Date of Award

Fall 2002

Document Type


Degree Name

Doctor of Business Administration (DBA)


School of Accountancy

First Advisor

Thomas Phillips


The purpose of this study is to identify the strengths of a specific motivator for judgment and decision-making, referred to as “need for closure” and determine how the strength of that motivator affects materiality judgments of auditors.

The extent to which auditors seek and process information prior to forming a judgment can have important consequences in the conduct of an audit. In this regard, psychology researchers have identified a personality characteristic—a motive for judgment and decision making—that influences the decision making process. This motive, referred to as the need for closure, pertains to the desire of individuals to clear up confusion and ambiguity on a given subject. A strong need for closure is assumed to promote prompt decision making thus bringing closure to an ambiguous situation. Individuals with such tendencies have a strong sense of urgency, discomfort with ambiguous circumstances and an inclination to “seize” on closure quickly and to “freeze” or hold onto past knowledge. In turn, a person with a strong need for closure, once he/she makes a decision, will cease to search for alternative hypotheses and evidence and will demonstrate a high level of confidence in the decision. This study focuses on the effect of this personality characteristic on the materiality assessment decision.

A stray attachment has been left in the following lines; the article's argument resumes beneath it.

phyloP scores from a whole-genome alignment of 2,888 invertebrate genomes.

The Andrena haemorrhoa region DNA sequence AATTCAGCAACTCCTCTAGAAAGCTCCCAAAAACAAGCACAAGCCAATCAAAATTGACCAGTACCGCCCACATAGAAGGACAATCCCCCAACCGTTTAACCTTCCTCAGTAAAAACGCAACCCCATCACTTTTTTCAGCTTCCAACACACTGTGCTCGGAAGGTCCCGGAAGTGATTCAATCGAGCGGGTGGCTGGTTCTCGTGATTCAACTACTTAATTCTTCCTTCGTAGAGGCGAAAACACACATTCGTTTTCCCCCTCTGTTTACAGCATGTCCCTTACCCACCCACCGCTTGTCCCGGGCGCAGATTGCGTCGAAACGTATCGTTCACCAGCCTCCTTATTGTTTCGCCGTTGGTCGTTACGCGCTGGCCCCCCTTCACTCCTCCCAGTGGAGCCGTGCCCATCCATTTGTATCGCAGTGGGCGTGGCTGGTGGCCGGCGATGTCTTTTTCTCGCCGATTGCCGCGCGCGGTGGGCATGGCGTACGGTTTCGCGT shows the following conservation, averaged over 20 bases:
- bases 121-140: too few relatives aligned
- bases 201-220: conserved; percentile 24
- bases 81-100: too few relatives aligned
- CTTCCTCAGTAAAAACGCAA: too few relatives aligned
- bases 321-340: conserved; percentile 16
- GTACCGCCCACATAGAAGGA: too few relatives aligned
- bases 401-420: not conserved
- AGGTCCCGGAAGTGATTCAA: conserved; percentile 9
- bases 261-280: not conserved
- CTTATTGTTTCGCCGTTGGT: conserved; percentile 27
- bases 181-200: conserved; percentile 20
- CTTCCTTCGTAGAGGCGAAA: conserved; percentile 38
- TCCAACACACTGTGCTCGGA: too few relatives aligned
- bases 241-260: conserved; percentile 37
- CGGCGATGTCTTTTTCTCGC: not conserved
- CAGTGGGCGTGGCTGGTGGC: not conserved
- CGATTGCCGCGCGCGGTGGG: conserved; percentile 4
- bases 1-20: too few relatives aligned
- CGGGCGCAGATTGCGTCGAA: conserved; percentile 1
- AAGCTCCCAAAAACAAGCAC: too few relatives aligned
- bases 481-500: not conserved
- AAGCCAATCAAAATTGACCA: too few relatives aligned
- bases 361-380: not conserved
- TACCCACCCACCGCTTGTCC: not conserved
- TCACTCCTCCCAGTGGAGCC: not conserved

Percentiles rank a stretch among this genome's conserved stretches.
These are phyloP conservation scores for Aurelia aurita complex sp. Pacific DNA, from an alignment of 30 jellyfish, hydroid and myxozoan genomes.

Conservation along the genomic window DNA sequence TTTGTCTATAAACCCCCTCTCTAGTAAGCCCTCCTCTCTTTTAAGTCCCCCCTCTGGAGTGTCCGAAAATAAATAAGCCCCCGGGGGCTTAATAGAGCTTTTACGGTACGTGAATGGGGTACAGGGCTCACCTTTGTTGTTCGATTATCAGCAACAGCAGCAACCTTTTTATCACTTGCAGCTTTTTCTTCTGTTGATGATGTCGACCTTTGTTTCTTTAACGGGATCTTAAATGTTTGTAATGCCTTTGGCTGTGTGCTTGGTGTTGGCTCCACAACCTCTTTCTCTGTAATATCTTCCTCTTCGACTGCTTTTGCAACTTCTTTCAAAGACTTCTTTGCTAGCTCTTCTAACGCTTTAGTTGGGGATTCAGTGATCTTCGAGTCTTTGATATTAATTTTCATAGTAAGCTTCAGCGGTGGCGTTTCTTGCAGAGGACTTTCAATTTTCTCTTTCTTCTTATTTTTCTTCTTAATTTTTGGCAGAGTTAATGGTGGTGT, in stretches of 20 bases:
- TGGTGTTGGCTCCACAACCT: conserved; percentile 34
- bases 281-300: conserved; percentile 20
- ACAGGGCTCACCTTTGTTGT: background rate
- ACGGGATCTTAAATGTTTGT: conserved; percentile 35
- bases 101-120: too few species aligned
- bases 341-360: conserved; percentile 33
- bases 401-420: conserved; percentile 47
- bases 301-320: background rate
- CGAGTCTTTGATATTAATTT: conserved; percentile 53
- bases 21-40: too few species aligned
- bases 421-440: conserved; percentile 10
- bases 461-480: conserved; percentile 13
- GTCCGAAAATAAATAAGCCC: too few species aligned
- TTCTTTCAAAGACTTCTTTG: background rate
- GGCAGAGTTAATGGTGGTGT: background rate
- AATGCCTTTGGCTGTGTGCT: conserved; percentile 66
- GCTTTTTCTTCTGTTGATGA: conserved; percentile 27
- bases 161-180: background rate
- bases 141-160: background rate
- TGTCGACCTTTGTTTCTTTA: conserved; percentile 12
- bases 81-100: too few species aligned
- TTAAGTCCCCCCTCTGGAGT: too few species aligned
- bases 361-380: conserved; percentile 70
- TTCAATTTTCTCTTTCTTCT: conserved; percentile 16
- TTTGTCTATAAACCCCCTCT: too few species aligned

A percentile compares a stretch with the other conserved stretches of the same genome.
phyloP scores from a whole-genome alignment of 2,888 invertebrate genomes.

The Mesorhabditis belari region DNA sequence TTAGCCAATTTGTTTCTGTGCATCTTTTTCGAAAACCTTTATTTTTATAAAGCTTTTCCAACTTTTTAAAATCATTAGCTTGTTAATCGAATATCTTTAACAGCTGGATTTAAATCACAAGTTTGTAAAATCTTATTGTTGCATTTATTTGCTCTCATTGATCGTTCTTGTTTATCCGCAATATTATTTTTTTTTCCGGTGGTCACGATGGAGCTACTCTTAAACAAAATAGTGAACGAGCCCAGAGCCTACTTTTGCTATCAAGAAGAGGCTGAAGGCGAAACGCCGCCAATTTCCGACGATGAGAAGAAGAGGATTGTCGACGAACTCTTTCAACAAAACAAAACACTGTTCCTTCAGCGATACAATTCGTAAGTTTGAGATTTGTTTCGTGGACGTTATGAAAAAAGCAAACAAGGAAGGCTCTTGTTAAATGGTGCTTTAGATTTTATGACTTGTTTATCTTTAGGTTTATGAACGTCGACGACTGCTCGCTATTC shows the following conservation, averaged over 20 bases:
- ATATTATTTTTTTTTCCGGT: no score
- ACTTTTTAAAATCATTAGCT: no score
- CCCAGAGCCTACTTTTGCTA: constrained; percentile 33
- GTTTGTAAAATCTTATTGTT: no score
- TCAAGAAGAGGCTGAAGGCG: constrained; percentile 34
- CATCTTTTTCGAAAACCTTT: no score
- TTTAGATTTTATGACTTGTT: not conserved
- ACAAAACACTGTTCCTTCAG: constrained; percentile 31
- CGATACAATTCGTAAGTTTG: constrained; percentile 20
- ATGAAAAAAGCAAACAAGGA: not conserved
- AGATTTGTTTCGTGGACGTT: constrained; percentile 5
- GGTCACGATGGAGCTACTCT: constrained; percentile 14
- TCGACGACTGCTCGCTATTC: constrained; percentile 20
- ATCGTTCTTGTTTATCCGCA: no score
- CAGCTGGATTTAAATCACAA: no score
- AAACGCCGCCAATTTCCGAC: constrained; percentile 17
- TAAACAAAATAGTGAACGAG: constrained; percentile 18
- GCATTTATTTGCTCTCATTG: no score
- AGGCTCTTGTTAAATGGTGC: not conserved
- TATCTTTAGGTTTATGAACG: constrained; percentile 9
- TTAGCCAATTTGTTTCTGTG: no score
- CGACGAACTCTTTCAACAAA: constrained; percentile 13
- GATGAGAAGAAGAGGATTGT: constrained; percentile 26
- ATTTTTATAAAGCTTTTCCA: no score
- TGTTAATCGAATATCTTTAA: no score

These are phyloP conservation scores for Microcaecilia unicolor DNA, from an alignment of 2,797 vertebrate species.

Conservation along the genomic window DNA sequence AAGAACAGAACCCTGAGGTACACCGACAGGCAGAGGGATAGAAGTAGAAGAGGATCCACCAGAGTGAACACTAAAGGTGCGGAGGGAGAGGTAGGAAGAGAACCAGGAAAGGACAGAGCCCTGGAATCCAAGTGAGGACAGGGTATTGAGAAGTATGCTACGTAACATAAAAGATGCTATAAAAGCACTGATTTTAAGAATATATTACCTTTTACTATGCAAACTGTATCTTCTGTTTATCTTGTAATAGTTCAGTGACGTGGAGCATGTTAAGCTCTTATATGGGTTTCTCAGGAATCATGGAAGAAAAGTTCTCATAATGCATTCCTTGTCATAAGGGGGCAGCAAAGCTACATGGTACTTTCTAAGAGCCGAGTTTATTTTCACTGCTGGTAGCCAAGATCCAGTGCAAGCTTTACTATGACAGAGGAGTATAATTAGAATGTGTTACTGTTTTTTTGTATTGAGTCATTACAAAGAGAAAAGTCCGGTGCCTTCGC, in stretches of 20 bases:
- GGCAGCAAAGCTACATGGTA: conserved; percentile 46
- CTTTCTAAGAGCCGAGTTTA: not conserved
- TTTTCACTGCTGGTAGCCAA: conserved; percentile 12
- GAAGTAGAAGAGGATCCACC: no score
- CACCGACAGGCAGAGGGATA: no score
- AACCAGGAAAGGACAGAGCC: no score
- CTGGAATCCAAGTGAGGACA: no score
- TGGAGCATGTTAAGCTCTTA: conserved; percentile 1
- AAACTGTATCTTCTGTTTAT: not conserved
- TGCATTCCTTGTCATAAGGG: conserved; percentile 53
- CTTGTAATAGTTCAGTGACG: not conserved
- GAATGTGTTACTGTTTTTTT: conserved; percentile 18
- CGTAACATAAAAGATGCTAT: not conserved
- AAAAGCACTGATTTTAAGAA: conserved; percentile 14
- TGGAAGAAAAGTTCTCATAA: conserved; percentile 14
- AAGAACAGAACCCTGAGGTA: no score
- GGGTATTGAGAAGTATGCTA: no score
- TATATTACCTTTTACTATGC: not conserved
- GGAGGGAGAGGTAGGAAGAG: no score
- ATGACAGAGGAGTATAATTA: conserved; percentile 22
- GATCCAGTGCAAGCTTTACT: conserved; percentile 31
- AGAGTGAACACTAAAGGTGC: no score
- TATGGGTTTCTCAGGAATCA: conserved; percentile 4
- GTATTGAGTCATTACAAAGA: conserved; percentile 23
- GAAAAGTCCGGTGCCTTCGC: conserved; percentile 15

Subjects for this study are all auditors for big five accounting firms. Firm of the auditor is not found to be significant in determining materiality scores. This study reveals a relationship between rank in the firm and dispositional need for closure (DNFC), with upper level ranks being lower in dispositional need for closure than lower level ranks. Similar differences are found between experience levels, with those with more experience lower in DNFC, while those with less experience are higher in DNFC. The study also reveals that an individual's materiality judgment is affected by DNFC differently at the various ranks within the firm and various experience levels of the subjects.